Gil Bellows headlines as David Dailey, a local Louisville talk radio jock who, we soon find out, is involved in a loveless marriage. Turns out his wife is carrying on a lesbian affair, which is messing with David's rep in town. Meanwhile, young Melody (the always radiant and underexposed Jennifer Westfeldt) isn't quite in love with her boyfriend, but he keeps pushing for fancy trips and even marriage. Soon, David starts getting cryptic cut-out-of-magazine notes and Melody spies a towncar with tinted windows always keeping watch over her. Could these two events be related? Well, never mind that David and Melody meet when he runs her over with his car, the answer is a qualified maybe.
Continue reading: Keep Your Distance Review
Pollard has a good sense of comic timing (and the good sense to adapt a novel instead of writing his own original story). His film pans out in Louisville, with frequent visits to the track and other interesting locations. (How many indie romantic comedies are shot in two locations: someone's apartment and a bar!? Ugh.) He even gets actors like Morgan Fairchild and William "This is my other brother Darryl" Sanderson. Pollard obviously spent a lot of money too, shooting on 35mm (if not, he fooled me) and staging some big-budget scenes, including period-piece dream sequences and real-live horse races.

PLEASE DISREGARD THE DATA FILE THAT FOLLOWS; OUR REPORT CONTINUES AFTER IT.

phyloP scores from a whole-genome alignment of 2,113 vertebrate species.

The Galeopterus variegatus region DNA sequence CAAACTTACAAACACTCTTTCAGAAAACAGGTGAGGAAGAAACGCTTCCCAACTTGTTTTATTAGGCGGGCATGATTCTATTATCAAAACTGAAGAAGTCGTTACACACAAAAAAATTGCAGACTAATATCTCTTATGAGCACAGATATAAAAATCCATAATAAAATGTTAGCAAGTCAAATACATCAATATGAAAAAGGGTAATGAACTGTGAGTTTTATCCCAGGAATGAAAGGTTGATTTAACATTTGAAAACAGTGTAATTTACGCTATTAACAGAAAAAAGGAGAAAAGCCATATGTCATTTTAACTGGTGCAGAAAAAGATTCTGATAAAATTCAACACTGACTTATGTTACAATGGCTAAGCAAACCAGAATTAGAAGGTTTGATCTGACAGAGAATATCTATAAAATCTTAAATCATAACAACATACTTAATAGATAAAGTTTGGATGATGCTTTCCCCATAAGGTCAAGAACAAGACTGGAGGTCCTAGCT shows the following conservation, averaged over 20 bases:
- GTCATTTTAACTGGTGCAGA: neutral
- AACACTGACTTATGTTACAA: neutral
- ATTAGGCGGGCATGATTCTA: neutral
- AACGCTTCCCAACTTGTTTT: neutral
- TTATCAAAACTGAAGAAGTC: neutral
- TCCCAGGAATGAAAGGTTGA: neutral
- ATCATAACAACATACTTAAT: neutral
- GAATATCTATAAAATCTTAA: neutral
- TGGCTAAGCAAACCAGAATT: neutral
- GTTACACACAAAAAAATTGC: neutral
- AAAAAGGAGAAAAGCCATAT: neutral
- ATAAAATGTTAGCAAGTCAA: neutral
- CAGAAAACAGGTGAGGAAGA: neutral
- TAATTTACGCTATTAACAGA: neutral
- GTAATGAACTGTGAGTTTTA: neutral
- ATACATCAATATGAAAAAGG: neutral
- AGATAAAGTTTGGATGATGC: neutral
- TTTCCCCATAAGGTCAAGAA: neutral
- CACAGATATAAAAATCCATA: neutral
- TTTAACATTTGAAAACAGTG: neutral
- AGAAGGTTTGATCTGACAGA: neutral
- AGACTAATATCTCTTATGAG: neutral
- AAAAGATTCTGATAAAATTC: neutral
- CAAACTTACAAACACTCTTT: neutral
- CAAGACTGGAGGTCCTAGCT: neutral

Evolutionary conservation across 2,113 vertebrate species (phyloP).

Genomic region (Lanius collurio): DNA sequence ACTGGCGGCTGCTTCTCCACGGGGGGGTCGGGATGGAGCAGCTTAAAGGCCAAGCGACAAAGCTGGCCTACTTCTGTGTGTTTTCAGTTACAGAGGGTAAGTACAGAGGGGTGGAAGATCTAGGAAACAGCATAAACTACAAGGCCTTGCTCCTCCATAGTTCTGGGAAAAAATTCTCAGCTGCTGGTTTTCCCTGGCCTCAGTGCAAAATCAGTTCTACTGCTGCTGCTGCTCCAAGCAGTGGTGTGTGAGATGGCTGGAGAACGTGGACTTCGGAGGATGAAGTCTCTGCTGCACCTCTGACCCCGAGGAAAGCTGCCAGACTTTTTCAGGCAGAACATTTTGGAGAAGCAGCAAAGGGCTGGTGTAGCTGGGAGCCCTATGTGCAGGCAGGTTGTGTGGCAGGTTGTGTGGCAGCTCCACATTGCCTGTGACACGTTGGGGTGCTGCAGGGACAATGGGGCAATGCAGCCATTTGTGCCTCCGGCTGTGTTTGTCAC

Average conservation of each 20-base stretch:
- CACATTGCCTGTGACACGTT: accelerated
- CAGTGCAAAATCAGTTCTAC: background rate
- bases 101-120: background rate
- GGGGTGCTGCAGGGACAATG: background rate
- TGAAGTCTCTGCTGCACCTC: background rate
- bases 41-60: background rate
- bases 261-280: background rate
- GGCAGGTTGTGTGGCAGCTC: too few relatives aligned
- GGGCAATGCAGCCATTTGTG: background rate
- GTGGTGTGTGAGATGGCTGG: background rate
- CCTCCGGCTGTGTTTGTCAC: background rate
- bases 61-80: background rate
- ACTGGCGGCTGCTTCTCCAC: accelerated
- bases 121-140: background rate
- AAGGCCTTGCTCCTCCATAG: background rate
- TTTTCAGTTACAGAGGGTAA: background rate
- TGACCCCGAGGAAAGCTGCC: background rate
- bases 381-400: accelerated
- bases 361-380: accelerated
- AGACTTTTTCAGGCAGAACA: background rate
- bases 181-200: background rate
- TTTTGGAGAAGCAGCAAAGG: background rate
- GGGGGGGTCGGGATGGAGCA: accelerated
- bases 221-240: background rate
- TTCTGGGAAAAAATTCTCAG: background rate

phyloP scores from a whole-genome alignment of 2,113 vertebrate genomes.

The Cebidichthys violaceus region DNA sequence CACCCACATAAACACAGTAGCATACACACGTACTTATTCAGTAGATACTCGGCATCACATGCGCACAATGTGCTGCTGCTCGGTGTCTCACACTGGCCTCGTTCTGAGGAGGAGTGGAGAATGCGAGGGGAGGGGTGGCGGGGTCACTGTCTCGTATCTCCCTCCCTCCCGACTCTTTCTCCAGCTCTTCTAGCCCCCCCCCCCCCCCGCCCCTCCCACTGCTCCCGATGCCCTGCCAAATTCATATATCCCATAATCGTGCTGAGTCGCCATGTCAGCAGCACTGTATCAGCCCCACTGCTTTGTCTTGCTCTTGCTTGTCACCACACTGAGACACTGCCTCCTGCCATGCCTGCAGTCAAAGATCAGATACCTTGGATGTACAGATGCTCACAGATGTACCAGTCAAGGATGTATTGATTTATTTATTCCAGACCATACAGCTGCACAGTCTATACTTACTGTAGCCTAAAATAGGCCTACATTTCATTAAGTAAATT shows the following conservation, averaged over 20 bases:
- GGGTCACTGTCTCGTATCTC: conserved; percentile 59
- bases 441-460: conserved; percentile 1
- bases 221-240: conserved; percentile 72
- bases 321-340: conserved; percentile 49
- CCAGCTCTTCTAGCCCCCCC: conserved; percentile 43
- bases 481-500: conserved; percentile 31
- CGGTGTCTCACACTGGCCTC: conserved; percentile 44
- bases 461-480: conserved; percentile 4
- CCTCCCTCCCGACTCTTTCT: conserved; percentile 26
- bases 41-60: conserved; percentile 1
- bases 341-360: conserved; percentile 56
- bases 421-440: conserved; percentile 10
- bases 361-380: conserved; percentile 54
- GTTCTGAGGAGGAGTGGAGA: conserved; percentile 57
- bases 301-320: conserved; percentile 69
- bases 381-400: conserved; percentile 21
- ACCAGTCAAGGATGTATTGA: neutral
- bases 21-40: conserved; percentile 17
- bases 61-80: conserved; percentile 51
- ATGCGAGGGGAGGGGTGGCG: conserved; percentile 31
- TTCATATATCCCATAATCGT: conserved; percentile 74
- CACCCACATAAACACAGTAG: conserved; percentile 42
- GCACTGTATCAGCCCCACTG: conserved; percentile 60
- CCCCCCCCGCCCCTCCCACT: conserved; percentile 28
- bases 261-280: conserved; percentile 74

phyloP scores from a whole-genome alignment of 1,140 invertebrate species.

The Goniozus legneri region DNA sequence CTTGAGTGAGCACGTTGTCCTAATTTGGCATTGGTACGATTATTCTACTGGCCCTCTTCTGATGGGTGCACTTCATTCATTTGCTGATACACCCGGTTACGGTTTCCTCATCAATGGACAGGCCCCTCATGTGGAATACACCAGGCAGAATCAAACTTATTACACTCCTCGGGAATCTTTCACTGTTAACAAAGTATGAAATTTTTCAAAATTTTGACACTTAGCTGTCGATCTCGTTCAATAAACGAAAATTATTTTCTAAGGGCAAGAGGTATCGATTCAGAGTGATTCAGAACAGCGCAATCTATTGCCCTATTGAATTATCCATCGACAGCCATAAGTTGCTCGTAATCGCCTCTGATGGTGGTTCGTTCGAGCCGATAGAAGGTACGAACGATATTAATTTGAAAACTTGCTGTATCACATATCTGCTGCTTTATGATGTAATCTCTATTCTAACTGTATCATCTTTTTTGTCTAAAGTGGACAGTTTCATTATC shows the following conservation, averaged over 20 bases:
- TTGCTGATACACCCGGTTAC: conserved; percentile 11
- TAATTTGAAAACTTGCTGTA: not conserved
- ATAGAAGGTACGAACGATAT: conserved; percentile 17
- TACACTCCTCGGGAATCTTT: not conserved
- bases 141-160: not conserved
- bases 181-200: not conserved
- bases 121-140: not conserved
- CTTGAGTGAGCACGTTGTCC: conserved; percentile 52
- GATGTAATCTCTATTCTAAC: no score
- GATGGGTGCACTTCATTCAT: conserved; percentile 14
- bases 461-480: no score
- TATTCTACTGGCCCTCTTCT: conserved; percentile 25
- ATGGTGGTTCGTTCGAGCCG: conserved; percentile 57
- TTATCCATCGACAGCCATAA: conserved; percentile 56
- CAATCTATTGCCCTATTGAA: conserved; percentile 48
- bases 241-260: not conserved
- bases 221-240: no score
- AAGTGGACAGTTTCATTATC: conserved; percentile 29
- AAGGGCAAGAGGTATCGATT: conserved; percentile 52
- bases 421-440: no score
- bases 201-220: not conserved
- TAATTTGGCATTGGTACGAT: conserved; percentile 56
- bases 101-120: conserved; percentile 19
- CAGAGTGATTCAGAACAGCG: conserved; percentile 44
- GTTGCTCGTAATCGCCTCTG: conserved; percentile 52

Continue reading: Nice Guys Sleep Alone Review
He'll be performing a new residency at an intimate theatre.
Queens of the Stone Age front man Josh Homme has described their new music as ''an experience''.
Vicky Cornell explains that they're planning to pay tribute with a sculpture.
It's their first foray into television.
Luc Besson has loved the Valerian story for many, many years.